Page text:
4. The scale of an enterprise-wide solution doesn’t allow for a person to log-in and see what may be causing a problem. A highly configured and well-designed managed services solution must be able to trace and check every person who has logged in, what they did and their keystrokes if necessary.

5. The speed of access to your network to determine the cause of a problem needs to be measured in minutes, not hours. Your managed services solution has to recognise an event instantly so it can be repaired at point of origin, not so far down the cascade that identifying it is both time consuming and costly. It must be capable of a comprehensive examination of the network, CPU, Memory issues and more, so it can determine status and provide data on historic issues alongside the current one for deeper insight into what may have gone wrong and potentially head off any future problems.

6. A well-designed managed services solution must provide the client with a comprehensive ecosystem that delivers reporting and functionality which can be attuned to specific business requirements.

7. Ensure that any managed services solution is technology agnostic and secure, giving the business the ability to pick and choose functionalities that assure of compliance. The looming legalities of POPI remain very much a reality and few organisations understand what it is and what it means for the business. Technology drives a lot of the data protected under the Act and a powerful managed services tool will give the enterprise greater control with the requisite layers of security.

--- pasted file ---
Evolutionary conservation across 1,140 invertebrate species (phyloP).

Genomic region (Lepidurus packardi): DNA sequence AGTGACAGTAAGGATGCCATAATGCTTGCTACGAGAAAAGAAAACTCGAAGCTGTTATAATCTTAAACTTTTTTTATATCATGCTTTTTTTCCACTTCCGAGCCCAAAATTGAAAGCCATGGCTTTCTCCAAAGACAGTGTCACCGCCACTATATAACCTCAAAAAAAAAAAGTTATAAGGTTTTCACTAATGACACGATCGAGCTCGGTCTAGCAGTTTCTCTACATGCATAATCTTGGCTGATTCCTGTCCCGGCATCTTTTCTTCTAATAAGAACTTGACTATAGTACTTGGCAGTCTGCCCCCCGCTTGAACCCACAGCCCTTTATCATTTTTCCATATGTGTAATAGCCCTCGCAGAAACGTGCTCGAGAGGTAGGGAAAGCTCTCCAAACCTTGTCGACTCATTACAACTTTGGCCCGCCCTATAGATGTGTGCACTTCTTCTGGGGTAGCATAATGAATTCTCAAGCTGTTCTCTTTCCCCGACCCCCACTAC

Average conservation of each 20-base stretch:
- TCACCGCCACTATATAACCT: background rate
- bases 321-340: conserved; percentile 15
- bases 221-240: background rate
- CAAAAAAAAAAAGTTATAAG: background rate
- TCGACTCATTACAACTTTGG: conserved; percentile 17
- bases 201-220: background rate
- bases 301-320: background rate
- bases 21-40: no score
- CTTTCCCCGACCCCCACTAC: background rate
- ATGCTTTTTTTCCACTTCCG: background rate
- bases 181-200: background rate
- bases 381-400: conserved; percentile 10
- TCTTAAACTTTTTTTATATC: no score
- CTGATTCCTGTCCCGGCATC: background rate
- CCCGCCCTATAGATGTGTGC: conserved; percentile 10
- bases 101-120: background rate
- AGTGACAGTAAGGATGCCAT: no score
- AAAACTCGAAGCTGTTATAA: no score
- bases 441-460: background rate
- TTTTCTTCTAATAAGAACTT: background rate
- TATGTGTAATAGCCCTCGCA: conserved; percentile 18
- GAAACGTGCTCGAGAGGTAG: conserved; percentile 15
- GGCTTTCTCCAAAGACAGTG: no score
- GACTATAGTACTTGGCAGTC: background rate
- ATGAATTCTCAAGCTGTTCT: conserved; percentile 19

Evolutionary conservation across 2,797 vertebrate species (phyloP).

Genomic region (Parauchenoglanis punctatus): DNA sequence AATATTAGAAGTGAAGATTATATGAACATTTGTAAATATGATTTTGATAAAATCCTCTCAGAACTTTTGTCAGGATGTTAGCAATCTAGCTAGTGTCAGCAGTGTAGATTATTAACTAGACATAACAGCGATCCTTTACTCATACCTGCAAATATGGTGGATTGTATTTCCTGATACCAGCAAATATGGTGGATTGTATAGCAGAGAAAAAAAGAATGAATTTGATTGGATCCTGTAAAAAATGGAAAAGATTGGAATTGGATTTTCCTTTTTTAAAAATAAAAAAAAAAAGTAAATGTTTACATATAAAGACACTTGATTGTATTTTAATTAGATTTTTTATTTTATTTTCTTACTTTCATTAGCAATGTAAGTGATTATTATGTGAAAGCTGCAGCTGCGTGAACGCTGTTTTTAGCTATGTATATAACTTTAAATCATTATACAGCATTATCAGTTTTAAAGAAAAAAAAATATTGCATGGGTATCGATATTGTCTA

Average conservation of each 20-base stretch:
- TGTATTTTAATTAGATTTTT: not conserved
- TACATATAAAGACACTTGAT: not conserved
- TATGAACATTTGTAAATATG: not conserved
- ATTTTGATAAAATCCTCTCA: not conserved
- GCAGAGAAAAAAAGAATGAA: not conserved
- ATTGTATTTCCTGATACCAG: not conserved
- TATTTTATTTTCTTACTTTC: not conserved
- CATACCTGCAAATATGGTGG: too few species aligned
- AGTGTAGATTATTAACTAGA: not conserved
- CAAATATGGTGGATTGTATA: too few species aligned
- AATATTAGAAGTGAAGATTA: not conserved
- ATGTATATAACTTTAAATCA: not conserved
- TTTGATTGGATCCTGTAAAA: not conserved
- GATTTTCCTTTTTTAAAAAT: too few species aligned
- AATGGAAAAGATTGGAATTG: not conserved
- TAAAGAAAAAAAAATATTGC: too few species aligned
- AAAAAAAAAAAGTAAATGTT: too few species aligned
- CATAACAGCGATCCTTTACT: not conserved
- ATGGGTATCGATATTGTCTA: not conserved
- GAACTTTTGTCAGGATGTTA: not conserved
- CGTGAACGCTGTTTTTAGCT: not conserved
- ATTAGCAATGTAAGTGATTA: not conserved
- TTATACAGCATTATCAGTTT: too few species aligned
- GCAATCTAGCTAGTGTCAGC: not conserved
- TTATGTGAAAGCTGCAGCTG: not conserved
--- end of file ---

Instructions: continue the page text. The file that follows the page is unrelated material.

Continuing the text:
Ralph Berndt is the Director, Sales at Syrex.

Challenging the myths around SA’s retirement reforms

Challenging the myths around SAs retirement reforms

From 1 March 2016, a number of retirement and tax reforms introduced by National Treasury will take effect. Designed to create a simpler and uniform retirement savings regime,
the value and purpose of these new laws has not been clearly communicated to the public.

This lack of clarity is believed to have caused wide spread misperceptions around retirement reforms. Ultimately, it forced Government to postpone the compulsory annuitisation of provident funds at retirement for another two years.

If we don’t tackle these issues now, we’ll be sitting in the same predicament in 2018. It’s important to immediately clarify some of the burning issues related to vested rights, tax deductions on contributions, as well the ability of members to access their fund benefits on resignation or dismissal.

Uniform tax deductions across all types of retirement funds

Presently, there are different tax deduction limits on contributions to pension, provident and retirement annuity funds.